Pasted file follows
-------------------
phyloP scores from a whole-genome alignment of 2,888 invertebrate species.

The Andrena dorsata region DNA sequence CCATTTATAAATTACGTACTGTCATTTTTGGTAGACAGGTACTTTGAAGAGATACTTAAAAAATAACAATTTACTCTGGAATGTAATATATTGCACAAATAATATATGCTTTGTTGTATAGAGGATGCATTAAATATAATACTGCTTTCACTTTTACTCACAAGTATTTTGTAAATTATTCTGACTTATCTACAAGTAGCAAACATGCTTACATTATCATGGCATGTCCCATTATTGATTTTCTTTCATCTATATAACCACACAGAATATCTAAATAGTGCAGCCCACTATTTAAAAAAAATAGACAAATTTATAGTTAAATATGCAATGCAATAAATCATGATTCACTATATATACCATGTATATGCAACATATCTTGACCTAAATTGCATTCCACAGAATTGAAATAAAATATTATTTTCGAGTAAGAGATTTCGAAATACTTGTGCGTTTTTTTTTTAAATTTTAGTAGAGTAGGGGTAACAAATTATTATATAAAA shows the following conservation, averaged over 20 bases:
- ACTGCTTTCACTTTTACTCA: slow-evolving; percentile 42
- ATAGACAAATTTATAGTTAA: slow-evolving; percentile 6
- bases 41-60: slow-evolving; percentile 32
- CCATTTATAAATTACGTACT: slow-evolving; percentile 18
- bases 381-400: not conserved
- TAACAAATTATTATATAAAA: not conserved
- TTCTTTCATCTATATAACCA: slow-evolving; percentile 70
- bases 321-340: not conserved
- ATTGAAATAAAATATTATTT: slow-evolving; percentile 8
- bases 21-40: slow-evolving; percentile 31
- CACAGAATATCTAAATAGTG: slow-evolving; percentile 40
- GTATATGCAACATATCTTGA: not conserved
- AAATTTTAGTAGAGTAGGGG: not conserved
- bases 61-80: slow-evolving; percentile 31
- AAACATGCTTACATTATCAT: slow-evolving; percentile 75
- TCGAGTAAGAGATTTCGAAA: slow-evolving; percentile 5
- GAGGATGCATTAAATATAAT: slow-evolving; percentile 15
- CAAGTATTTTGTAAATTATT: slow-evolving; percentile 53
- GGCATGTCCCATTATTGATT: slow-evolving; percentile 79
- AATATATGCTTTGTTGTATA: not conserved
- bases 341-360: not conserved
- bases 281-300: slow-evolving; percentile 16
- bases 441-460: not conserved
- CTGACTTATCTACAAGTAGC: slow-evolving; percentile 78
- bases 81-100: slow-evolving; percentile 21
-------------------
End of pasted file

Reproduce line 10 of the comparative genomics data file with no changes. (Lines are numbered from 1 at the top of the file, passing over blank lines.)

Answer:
- bases 321-340: not conserved